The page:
The eyes have it

According to CarAccidents.com (www.caraccidents.com), large truck crashes cost over an estimated $24 billion a year. The average cost per crash when at least one person suffers an injury, at $217,005, is much higher than the overall average cost per truck crash — $75,637, for police reported accidents involving trucks weighing more than 10,000 lbs.

As part of a prevention program, Tom deWaal, president of Canadian trucking company East West Express, opts for installation of the Advance Warning System (AWS) from Mobileye Vision Technologies (www.mobileye.com) on his fleet of Class 8 trucks.

"We see anywhere between $200,000 and $250,000 (CAN) of equipment go out the door each day," de Waal says. "We haul everything from newsprint to lobster and may be looking at between $30,000 and $1 million on a trailer and cargo. If we can avoid one major accident, the safety system pays for itself."

AWS employs a proprietary EyeQ computer chip, and deploys monocular vision-based technology designed to function in much the same way the human eye does, explains Amnon Shashua, the company's founder and chief scientist. "It accurately reads lane markings and provides lane departure, forward collision warnings and more, to prevent accidents before they occur," Shashua claims. "Avoidance is the best solution for accidents."

Mobileye technology was developed as Adaptive Cruise Control (ACC) for automobiles, and will be offered by Tier 1 automobile manufacturers and suppliers beginning with the 2006 model year. The system is intended to maintain a safe barrier between an automobile and the vehicle ahead of it. If a driver is moving at 60 mph and approaches a slower moving vehicle, when the vision system recognizes the driver is encroaching on a safe barrier, it reduces power.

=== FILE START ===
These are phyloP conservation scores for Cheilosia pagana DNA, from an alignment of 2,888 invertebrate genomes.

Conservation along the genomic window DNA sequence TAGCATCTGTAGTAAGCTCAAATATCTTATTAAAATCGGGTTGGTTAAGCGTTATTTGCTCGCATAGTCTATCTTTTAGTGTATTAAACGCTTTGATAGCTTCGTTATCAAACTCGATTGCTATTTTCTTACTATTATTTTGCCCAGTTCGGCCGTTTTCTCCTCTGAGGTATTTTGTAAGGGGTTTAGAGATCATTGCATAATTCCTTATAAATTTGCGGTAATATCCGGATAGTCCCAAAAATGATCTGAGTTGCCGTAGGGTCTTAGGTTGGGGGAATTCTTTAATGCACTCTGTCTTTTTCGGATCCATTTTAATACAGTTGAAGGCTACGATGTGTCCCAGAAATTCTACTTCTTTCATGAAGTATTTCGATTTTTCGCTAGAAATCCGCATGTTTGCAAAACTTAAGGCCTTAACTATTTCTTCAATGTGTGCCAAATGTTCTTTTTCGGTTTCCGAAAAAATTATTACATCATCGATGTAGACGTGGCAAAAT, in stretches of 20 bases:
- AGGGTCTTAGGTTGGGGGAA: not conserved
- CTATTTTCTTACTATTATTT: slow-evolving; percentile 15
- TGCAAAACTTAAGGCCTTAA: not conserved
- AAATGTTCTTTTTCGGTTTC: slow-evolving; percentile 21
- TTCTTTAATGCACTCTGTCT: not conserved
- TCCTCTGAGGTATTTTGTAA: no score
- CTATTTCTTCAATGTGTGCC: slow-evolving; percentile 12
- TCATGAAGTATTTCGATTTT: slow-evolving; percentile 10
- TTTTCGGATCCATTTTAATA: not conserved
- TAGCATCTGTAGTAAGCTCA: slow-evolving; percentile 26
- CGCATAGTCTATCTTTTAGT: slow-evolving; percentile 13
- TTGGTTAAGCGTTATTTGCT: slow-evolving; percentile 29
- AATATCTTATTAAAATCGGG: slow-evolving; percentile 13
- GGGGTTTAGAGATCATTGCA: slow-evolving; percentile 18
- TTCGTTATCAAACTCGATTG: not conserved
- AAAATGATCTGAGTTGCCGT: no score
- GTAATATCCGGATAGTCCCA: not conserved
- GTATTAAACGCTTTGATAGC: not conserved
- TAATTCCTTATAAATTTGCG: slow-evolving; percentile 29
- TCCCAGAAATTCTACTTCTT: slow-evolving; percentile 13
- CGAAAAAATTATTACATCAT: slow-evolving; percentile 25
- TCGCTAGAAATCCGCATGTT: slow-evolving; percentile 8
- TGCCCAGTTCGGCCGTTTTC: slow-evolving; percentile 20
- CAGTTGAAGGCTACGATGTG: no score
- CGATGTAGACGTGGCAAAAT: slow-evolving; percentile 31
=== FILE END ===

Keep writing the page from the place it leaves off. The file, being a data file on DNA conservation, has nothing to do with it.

The AWS is an aftermarket product designed to deliver safety information to a truck driver. Mobileye and East West Express have been working together over the past year, testing the technology to adapt it to meet specific safety needs of large trucks.

"We've been recording data on a test truck," says deWaal. "Based on our input, Mobileye has refined the software a number of times to adjust for different aspects of a large truck. We've had a number of drivers using it on a short-term basis."

East West Express expects to roll out the Mobileye system to its entire 55-unit fleet in the first quarter of 2005.

The AWS works as an alternative to or in conjunction with radar-based systems. A limiting factor with radar systems, notes Dr. Shashua, is that they are effective only for straight-line distances and are not able to determine where a truck is positioned in a lane. Inside the truck cab, the Mobileye system consists of a compact camera and processor placed on the windshield behind the rear view mirror, and a driver display the size of a cell phone placed on the dashboard.

For audible warnings, two small speakers are located on either side of the driver. A lane departure warning, for instance, responds with the sound and feel of a rumble strip to unintentional lane departures. Visual and audible warnings are activated when there is the possibility of a forward collision. The AWS monitors distance from the vehicle ahead and potential time to collision.

Additionally, the EyeQ chip permits rear vision applications such as lane change assist and blind spot detection. Mobileye is working on developing a special feature for trucks to provide a wildlife warning, an important adjunct for Canadian highways.

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